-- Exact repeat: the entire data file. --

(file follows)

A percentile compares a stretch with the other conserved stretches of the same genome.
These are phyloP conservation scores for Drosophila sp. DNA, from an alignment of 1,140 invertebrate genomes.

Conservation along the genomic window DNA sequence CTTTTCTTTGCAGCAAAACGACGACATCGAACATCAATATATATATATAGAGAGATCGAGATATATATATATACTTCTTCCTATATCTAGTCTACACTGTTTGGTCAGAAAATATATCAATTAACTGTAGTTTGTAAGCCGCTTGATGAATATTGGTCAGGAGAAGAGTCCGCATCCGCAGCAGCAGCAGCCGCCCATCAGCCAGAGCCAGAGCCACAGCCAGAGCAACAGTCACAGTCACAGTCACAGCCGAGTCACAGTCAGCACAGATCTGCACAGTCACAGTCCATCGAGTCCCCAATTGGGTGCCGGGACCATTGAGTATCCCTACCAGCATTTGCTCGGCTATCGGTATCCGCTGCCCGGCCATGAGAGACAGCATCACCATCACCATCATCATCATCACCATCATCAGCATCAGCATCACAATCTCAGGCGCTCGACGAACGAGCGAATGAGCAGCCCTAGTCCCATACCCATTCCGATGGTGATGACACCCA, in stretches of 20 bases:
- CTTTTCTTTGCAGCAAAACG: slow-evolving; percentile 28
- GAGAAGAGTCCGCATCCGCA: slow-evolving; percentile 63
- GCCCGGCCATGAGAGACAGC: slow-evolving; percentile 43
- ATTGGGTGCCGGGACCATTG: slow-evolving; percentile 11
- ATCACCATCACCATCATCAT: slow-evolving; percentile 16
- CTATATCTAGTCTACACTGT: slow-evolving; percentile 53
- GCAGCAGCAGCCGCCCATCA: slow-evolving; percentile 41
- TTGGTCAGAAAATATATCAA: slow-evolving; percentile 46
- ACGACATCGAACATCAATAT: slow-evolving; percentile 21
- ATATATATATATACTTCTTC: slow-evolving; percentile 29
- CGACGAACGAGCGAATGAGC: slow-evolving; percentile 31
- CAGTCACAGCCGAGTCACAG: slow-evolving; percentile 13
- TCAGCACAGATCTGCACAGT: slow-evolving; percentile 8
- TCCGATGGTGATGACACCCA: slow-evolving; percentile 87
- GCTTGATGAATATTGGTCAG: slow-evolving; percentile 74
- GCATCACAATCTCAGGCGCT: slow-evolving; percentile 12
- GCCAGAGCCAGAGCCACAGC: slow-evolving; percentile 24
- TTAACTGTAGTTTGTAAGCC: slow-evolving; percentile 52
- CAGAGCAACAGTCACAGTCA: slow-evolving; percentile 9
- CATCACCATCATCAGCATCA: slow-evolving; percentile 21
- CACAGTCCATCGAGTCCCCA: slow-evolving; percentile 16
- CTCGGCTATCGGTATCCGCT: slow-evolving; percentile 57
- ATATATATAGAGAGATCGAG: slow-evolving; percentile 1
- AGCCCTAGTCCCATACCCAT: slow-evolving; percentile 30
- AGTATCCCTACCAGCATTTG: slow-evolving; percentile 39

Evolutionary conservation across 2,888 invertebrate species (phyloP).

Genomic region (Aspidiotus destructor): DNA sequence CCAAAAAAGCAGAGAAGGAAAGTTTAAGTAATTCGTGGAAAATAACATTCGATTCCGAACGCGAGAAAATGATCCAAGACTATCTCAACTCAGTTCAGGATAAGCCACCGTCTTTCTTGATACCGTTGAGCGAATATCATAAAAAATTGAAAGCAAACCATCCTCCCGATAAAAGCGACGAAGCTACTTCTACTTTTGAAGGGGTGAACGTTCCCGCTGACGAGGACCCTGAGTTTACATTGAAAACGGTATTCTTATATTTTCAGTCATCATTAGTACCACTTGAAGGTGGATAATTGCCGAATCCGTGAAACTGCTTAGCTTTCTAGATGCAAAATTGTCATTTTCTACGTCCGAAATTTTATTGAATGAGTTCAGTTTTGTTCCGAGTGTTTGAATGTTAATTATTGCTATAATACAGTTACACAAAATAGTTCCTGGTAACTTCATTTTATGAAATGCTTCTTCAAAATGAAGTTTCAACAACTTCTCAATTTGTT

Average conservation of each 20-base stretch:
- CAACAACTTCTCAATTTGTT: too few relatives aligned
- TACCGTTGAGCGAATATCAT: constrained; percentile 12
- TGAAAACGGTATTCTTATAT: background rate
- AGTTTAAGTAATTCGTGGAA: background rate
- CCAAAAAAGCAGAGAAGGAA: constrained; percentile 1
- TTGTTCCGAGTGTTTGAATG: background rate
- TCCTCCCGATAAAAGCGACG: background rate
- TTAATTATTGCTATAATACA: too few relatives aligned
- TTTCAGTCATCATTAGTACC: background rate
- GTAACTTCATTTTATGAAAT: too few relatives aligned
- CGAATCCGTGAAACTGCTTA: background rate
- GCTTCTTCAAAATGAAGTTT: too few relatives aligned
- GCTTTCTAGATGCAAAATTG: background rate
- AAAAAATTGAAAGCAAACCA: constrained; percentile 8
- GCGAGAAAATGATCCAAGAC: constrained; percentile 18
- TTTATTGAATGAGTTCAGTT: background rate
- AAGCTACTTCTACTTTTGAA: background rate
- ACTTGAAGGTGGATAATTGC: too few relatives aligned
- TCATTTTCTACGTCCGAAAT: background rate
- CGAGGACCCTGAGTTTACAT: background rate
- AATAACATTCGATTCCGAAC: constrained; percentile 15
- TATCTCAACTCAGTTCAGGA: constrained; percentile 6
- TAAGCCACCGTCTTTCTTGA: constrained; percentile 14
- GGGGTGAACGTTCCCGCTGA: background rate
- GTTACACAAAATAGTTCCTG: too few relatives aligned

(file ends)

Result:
A percentile compares a stretch with the other conserved stretches of the same genome.
These are phyloP conservation scores for Drosophila sp. DNA, from an alignment of 1,140 invertebrate genomes.

Conservation along the genomic window DNA sequence CTTTTCTTTGCAGCAAAACGACGACATCGAACATCAATATATATATATAGAGAGATCGAGATATATATATATACTTCTTCCTATATCTAGTCTACACTGTTTGGTCAGAAAATATATCAATTAACTGTAGTTTGTAAGCCGCTTGATGAATATTGGTCAGGAGAAGAGTCCGCATCCGCAGCAGCAGCAGCCGCCCATCAGCCAGAGCCAGAGCCACAGCCAGAGCAACAGTCACAGTCACAGTCACAGCCGAGTCACAGTCAGCACAGATCTGCACAGTCACAGTCCATCGAGTCCCCAATTGGGTGCCGGGACCATTGAGTATCCCTACCAGCATTTGCTCGGCTATCGGTATCCGCTGCCCGGCCATGAGAGACAGCATCACCATCACCATCATCATCATCACCATCATCAGCATCAGCATCACAATCTCAGGCGCTCGACGAACGAGCGAATGAGCAGCCCTAGTCCCATACCCATTCCGATGGTGATGACACCCA, in stretches of 20 bases:
- CTTTTCTTTGCAGCAAAACG: slow-evolving; percentile 28
- GAGAAGAGTCCGCATCCGCA: slow-evolving; percentile 63
- GCCCGGCCATGAGAGACAGC: slow-evolving; percentile 43
- ATTGGGTGCCGGGACCATTG: slow-evolving; percentile 11
- ATCACCATCACCATCATCAT: slow-evolving; percentile 16
- CTATATCTAGTCTACACTGT: slow-evolving; percentile 53
- GCAGCAGCAGCCGCCCATCA: slow-evolving; percentile 41
- TTGGTCAGAAAATATATCAA: slow-evolving; percentile 46
- ACGACATCGAACATCAATAT: slow-evolving; percentile 21
- ATATATATATATACTTCTTC: slow-evolving; percentile 29
- CGACGAACGAGCGAATGAGC: slow-evolving; percentile 31
- CAGTCACAGCCGAGTCACAG: slow-evolving; percentile 13
- TCAGCACAGATCTGCACAGT: slow-evolving; percentile 8
- TCCGATGGTGATGACACCCA: slow-evolving; percentile 87
- GCTTGATGAATATTGGTCAG: slow-evolving; percentile 74
- GCATCACAATCTCAGGCGCT: slow-evolving; percentile 12
- GCCAGAGCCAGAGCCACAGC: slow-evolving; percentile 24
- TTAACTGTAGTTTGTAAGCC: slow-evolving; percentile 52
- CAGAGCAACAGTCACAGTCA: slow-evolving; percentile 9
- CATCACCATCATCAGCATCA: slow-evolving; percentile 21
- CACAGTCCATCGAGTCCCCA: slow-evolving; percentile 16
- CTCGGCTATCGGTATCCGCT: slow-evolving; percentile 57
- ATATATATAGAGAGATCGAG: slow-evolving; percentile 1
- AGCCCTAGTCCCATACCCAT: slow-evolving; percentile 30
- AGTATCCCTACCAGCATTTG: slow-evolving; percentile 39

Evolutionary conservation across 2,888 invertebrate species (phyloP).

Genomic region (Aspidiotus destructor): DNA sequence CCAAAAAAGCAGAGAAGGAAAGTTTAAGTAATTCGTGGAAAATAACATTCGATTCCGAACGCGAGAAAATGATCCAAGACTATCTCAACTCAGTTCAGGATAAGCCACCGTCTTTCTTGATACCGTTGAGCGAATATCATAAAAAATTGAAAGCAAACCATCCTCCCGATAAAAGCGACGAAGCTACTTCTACTTTTGAAGGGGTGAACGTTCCCGCTGACGAGGACCCTGAGTTTACATTGAAAACGGTATTCTTATATTTTCAGTCATCATTAGTACCACTTGAAGGTGGATAATTGCCGAATCCGTGAAACTGCTTAGCTTTCTAGATGCAAAATTGTCATTTTCTACGTCCGAAATTTTATTGAATGAGTTCAGTTTTGTTCCGAGTGTTTGAATGTTAATTATTGCTATAATACAGTTACACAAAATAGTTCCTGGTAACTTCATTTTATGAAATGCTTCTTCAAAATGAAGTTTCAACAACTTCTCAATTTGTT

Average conservation of each 20-base stretch:
- CAACAACTTCTCAATTTGTT: too few relatives aligned
- TACCGTTGAGCGAATATCAT: constrained; percentile 12
- TGAAAACGGTATTCTTATAT: background rate
- AGTTTAAGTAATTCGTGGAA: background rate
- CCAAAAAAGCAGAGAAGGAA: constrained; percentile 1
- TTGTTCCGAGTGTTTGAATG: background rate
- TCCTCCCGATAAAAGCGACG: background rate
- TTAATTATTGCTATAATACA: too few relatives aligned
- TTTCAGTCATCATTAGTACC: background rate
- GTAACTTCATTTTATGAAAT: too few relatives aligned
- CGAATCCGTGAAACTGCTTA: background rate
- GCTTCTTCAAAATGAAGTTT: too few relatives aligned
- GCTTTCTAGATGCAAAATTG: background rate
- AAAAAATTGAAAGCAAACCA: constrained; percentile 8
- GCGAGAAAATGATCCAAGAC: constrained; percentile 18
- TTTATTGAATGAGTTCAGTT: background rate
- AAGCTACTTCTACTTTTGAA: background rate
- ACTTGAAGGTGGATAATTGC: too few relatives aligned
- TCATTTTCTACGTCCGAAAT: background rate
- CGAGGACCCTGAGTTTACAT: background rate
- AATAACATTCGATTCCGAAC: constrained; percentile 15
- TATCTCAACTCAGTTCAGGA: constrained; percentile 6
- TAAGCCACCGTCTTTCTTGA: constrained; percentile 14
- GGGGTGAACGTTCCCGCTGA: background rate
- GTTACACAAAATAGTTCCTG: too few relatives aligned